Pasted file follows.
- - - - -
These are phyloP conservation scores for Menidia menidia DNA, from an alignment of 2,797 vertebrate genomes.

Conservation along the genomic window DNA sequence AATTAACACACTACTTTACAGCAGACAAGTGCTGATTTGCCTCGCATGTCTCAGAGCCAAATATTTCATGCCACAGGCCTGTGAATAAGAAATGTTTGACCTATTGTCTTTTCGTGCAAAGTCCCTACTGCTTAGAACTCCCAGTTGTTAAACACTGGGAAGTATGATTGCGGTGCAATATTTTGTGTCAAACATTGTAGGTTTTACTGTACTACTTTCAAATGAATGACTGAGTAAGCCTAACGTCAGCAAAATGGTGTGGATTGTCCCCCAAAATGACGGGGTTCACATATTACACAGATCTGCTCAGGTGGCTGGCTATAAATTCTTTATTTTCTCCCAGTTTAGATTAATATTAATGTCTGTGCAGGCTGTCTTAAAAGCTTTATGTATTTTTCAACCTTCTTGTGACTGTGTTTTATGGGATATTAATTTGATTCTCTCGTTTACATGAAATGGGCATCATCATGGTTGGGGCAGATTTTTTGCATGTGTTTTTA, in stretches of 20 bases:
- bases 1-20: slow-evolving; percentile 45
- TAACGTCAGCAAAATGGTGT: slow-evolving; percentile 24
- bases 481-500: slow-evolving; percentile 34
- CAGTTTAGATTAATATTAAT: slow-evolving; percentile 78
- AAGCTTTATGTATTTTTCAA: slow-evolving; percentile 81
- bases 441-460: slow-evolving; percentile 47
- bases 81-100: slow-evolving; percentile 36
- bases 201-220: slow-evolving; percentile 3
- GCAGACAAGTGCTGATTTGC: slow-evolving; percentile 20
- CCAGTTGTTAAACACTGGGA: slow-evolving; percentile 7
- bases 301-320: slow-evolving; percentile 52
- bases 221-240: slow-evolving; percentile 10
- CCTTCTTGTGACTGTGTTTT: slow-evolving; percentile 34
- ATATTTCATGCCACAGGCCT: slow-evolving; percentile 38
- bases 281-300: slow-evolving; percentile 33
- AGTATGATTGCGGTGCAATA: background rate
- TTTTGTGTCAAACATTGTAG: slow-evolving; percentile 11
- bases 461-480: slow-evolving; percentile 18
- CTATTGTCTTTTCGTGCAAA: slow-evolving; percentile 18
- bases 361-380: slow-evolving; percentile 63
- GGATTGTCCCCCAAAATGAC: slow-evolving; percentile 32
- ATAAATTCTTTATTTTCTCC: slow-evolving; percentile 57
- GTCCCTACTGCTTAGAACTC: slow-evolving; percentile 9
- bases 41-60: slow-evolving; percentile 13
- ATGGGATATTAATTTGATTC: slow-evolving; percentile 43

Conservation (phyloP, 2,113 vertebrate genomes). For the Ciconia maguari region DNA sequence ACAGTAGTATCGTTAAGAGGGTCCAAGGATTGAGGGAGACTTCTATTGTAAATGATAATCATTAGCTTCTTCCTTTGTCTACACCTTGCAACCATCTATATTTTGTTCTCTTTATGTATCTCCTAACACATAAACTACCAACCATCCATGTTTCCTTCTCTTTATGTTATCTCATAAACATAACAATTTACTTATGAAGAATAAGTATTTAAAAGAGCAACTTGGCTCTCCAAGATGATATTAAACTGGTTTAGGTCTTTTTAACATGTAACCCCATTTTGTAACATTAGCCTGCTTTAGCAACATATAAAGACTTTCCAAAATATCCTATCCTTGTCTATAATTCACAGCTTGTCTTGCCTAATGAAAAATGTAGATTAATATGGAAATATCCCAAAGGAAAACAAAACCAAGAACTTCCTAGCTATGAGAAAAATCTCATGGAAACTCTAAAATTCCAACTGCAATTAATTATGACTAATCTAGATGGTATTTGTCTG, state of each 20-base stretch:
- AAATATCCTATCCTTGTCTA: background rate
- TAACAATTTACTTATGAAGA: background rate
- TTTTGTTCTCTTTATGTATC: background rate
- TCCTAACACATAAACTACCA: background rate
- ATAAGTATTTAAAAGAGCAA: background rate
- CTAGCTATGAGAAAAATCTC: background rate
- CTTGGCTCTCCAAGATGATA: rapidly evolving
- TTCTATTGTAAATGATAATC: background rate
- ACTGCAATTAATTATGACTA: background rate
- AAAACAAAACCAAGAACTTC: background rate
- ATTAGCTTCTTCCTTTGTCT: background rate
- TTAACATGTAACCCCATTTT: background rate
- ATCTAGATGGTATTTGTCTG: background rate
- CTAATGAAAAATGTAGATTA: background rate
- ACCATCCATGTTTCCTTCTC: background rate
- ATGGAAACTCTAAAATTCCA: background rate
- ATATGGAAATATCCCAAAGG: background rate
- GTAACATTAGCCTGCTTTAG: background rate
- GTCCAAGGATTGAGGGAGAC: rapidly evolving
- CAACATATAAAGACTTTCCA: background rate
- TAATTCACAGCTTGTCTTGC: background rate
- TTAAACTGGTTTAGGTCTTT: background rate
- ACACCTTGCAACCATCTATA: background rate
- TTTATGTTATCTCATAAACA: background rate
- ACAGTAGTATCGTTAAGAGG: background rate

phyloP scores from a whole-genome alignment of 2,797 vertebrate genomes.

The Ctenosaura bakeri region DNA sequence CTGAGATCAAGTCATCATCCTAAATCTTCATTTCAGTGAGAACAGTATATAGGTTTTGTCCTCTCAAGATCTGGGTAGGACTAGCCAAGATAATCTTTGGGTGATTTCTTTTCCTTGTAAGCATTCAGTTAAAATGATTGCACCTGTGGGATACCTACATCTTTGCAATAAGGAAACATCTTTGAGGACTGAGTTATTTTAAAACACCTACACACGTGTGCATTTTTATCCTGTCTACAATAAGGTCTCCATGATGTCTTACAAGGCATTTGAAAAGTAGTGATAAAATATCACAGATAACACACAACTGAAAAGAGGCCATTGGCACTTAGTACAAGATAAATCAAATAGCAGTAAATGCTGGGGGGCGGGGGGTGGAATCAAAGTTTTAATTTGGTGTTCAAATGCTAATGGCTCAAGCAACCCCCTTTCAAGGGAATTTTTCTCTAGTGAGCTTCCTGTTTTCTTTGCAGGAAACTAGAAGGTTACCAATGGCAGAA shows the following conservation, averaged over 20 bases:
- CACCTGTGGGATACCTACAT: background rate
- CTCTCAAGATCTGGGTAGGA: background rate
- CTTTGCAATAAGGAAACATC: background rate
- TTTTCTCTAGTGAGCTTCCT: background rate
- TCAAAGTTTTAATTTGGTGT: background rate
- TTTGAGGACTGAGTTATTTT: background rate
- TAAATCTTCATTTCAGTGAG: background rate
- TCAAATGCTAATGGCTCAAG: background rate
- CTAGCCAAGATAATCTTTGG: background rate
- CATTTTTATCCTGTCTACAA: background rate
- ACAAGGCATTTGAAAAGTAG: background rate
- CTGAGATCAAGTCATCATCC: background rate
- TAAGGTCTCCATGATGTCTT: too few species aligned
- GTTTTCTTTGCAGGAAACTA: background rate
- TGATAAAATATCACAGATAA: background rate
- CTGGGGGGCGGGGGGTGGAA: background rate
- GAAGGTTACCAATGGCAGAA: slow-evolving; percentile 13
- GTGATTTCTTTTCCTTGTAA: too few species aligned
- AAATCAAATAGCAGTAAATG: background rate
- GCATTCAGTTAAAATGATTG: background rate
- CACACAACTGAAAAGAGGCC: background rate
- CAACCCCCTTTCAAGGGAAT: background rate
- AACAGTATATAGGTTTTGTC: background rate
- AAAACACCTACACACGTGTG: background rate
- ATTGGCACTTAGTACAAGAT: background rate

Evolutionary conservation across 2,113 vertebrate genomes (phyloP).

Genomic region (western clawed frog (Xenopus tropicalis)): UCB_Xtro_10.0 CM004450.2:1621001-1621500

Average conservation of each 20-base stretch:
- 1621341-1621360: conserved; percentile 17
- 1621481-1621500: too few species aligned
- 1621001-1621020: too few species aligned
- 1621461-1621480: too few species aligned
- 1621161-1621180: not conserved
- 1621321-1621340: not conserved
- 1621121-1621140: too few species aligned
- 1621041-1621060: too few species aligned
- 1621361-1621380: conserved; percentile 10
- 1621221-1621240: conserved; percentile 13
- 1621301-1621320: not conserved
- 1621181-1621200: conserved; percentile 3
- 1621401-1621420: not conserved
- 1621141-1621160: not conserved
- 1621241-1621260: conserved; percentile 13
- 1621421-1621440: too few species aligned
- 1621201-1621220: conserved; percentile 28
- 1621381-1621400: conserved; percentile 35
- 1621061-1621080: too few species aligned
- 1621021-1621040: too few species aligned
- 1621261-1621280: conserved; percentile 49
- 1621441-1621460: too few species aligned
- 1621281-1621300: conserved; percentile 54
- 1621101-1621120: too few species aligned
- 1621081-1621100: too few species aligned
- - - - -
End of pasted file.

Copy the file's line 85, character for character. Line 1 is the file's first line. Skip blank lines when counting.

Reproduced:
- 1621481-1621500: too few species aligned